Dusted Reviews

Burial - Untrue

today features
reviews charts
labels writers
info donate

Search by Artist

Sign up here to receive weekly updates from Dusted

email address

Recent Reviews

Dusted Reviews

Artist: Burial

Album: Untrue

Label: Hyperdub

Review date: Nov. 5, 2007

For those not versed in every twist and turn of UK club micro-genres, the ascendancy of Burial’s debut album to the top of end-of-the-year lists in 2006 might have come as a surprise. Upon hearing it, the surprise might have even turned to skepticism, as it did with this reviewer. What exactly was the big deal? The beats were sparse, the melodies sparser, and the much-touted atmospherics felt limpid and, yes, non-existent. How exactly did people dance to this stuff? Sounding as it did, it seemed an excuse for absent head-nodding and vacant chin-scratching. But … one year on, and I’m still listening to Burial, as I’m sure many others are, and still marveling at how the minimal production can sound so full, at how Burial has taken a form very dependent on its live performance setting and created powerful head music out of it.

And now along comes Untrue, Burial’s second full-length in a year. By his own confession, he rushed through its construction, eager to make a “glowing, buzzing album.” First impression backs him up: From the opening tune, “Archangel,” with its flickering human-cum-digital vocalizations so prominent, Untrue is a more personal set than Burial. If Burial’s debut explored a bleak, nighttime London of the imagination, Untrue seems intent on mapping a more intimate geography. It’s about keeping and not keeping secrets, about wanting to remain anonymous in a world where it’s easier than ever to at least fool yourself that you’re being heard. The question, however, lingers: how has Burial’s music – so empty, so cavernous, so shrouded – caught the ears of so many?

For answers, one could turn to this album’s more prominent vocals. On Burial they echoed futilely across the desolate beatscape; on Untrue they resound on nearly every track. They first appear to be laments, typical lovers’ calls, but they repeat and repeat until they start to sound like prayers, eventually galvanizing the weave of rhythmic cells. On “Homeless,” three different vocal tracks play off each other and against a staggering synth jab that foreshadows the dark shift in the middle of the tune.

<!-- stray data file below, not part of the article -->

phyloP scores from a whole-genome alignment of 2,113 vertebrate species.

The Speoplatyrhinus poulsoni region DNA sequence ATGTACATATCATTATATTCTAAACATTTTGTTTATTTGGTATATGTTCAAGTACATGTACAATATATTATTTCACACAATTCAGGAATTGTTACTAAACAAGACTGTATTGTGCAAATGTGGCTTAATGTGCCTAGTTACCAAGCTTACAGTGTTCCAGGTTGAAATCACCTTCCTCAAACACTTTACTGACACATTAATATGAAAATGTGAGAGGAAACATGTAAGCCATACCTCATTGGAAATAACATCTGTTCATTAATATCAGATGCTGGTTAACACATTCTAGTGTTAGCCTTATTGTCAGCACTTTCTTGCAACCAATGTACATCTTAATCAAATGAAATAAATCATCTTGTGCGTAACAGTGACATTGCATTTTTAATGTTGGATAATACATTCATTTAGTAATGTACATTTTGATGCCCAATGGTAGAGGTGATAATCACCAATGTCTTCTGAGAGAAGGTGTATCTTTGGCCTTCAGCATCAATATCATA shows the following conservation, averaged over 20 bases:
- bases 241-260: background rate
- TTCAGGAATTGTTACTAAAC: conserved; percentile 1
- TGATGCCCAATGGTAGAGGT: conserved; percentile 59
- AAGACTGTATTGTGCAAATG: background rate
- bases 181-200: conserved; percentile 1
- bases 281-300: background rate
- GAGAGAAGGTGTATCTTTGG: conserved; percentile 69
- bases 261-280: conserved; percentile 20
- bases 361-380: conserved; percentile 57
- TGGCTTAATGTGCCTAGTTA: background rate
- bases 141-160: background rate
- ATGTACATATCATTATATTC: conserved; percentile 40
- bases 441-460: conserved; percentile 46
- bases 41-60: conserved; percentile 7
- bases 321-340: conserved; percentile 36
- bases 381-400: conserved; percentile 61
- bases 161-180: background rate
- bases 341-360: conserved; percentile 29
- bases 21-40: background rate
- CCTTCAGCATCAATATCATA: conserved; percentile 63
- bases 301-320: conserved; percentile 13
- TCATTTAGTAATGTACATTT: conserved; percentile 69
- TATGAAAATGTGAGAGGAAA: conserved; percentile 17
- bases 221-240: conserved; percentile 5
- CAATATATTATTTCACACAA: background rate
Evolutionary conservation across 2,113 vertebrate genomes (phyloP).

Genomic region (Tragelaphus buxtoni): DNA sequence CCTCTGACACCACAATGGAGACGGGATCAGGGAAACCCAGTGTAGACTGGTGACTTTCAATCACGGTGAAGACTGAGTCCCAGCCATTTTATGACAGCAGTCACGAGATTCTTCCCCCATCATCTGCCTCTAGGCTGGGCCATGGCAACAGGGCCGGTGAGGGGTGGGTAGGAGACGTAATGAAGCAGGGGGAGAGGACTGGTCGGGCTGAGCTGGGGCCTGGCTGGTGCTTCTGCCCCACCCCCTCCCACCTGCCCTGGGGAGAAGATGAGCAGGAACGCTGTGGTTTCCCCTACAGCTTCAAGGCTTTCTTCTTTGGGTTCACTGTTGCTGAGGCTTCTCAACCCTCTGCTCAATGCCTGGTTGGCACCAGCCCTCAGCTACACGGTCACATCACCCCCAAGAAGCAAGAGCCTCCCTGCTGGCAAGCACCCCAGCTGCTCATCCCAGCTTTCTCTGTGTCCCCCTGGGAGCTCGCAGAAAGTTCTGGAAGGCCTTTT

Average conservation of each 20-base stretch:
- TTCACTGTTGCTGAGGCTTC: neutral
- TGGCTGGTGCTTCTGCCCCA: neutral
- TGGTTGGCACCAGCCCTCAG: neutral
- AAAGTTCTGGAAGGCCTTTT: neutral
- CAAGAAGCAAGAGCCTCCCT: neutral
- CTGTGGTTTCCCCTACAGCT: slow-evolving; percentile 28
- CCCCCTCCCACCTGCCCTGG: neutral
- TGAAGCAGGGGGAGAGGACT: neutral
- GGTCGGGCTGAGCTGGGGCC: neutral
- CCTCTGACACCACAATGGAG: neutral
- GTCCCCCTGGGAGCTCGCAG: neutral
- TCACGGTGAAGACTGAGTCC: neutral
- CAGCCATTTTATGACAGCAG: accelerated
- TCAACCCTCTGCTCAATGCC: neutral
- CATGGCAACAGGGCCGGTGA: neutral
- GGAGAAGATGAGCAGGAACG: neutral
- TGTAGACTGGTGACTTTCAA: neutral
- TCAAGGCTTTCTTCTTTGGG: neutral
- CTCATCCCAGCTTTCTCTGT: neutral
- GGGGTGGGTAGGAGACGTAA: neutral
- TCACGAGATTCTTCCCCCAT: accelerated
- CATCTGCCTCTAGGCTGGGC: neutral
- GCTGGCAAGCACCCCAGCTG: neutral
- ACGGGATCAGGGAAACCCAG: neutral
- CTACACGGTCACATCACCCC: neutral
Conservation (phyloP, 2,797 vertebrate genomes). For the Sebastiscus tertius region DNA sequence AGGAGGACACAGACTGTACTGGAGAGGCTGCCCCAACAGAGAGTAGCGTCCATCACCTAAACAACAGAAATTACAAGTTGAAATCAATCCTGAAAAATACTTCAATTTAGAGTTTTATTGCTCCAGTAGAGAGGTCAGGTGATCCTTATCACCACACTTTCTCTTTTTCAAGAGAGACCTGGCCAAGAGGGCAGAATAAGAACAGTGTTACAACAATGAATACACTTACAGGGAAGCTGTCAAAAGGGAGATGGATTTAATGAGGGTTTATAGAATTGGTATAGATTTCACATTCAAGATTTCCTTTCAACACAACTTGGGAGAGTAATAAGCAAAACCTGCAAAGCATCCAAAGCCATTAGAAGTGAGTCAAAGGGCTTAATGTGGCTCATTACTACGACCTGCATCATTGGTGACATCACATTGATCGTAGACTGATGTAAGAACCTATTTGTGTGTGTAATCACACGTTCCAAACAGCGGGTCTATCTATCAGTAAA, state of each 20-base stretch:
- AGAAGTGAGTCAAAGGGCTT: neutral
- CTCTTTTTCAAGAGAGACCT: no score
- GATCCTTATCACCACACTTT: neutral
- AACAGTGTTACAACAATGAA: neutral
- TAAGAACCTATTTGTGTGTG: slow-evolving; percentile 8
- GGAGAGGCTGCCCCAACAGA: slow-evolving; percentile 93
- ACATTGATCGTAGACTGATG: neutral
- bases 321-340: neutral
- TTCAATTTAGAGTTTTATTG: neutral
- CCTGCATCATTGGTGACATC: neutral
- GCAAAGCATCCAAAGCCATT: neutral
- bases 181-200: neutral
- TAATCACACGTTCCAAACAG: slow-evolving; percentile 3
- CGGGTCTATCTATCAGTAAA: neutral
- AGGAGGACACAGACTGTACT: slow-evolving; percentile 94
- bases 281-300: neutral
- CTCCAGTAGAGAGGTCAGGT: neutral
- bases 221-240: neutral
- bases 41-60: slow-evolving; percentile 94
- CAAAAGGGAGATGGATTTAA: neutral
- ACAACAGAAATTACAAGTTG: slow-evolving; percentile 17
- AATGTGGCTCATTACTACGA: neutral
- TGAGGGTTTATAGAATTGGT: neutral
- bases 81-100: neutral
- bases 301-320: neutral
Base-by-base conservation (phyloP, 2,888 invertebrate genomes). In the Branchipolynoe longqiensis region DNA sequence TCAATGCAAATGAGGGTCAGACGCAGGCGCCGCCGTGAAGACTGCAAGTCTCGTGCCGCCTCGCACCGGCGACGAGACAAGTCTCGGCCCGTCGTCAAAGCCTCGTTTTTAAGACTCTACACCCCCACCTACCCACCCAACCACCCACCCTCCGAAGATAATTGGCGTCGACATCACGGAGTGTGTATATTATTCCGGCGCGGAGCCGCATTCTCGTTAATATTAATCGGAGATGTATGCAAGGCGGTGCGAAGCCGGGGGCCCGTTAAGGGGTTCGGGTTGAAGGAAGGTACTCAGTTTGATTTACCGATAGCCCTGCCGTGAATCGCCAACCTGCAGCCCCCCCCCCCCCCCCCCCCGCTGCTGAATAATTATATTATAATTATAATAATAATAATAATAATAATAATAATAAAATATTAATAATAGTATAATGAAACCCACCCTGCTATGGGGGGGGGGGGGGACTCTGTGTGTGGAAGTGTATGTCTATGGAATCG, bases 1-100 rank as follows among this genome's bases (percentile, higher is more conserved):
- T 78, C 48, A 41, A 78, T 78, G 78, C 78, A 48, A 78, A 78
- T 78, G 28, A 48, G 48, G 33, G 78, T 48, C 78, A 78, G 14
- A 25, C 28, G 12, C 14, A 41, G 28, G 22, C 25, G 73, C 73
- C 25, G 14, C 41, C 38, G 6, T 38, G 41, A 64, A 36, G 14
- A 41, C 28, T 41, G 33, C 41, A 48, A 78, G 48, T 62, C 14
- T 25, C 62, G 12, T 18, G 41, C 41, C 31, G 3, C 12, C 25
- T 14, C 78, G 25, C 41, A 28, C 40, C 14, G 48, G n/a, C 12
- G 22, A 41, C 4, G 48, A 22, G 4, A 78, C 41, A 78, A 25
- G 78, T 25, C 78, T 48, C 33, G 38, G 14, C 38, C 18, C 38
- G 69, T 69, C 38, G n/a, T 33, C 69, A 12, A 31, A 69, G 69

Such signs of a more complex approach to arranging are everywhere. “Shell of Light” sways on a gentle rhythm. The percussion is submerged, and a deep bass line sketches out a melody against a crackling layer of percussive digital debris. The vocals are folded deep into the background, sometimes emerging as part of the rhythmic structure, until taking center stage in a full-fledged coda. Burial puts all these parts into dialogue with each other, simultaneously making a self-contained song-world and hinting at the endless beat, the one that will lead to the next track in the mix.

Burial still foregrounds the rhythm, but not in a flashy or aggressive way. The bass is not so all-encompassing this time around, while the percussion tracks are still built of minor rhythmic events: small pops and scraps, punctuated by sharp snare hits and woody rim-shots. On “Near Dark,” a busy, jittering beat only highlights the pathos in the vocal refrain of ”I envied you.” For Burial, rhythm is a means to exploring psychological states and for creating mood, not expressing attitude or gunning for the usual ecstatic abandon of the dance floor.

And yet the dance floor is never far from Burial’s heart. The title track alludes to a classic trope of club music: the drifting synth chord. Burial crops it so it hangs in a void, nearly releasing it from the hold of gravity. Later, on the interludes “Endorphin” and “UK,” he brings back the more traditional swell of downy synths moving through a bright chord progression. The effect is transporting, a return to a time when rave culture at least had the illusion of innocence. “UK” segues into “Raver,” the tune that most breaks the dubstep mold here with a minimalist house pulse, an unusually delicate break, and bubbling percussive effects. But for all its rhythmic vibrancy, “Raver” is gentle, hesitant, and vulnerable – all qualities one rarely associates with clubbing sub-cultures.

“Raver” most fully answers the question of what in Burial’s music draws listeners towards it: it is empty, but not in a vacuous way. Its emptiness is inviting, that of the outsider in the club, or on the bus, hovering just in the shadows and taking in the room, the landscape. That emptiness tempts a listener in, and puts you in its place – you, in a sense, step into the record’s point of view. This invitation to intimacy is a powerful move that most club music is simply incapable of. Ironically, dubstep’s most well-known producer is also its most secretive, and his enforced privacy is another element that speaks to many. The narrator on “Archangel” wonders, ”If I trust you…” and then trails off. It’s a testing of the waters, a reaching out: Burial, the ever-present observer, has something to tell us. Untrue is his secret, whispered in public.

By Matthew Wuethrich

Other Reviews of Burial


Read More

View all articles by Matthew Wuethrich

Find out more about Hyperdub

©2002-2011 Dusted Magazine. All Rights Reserved.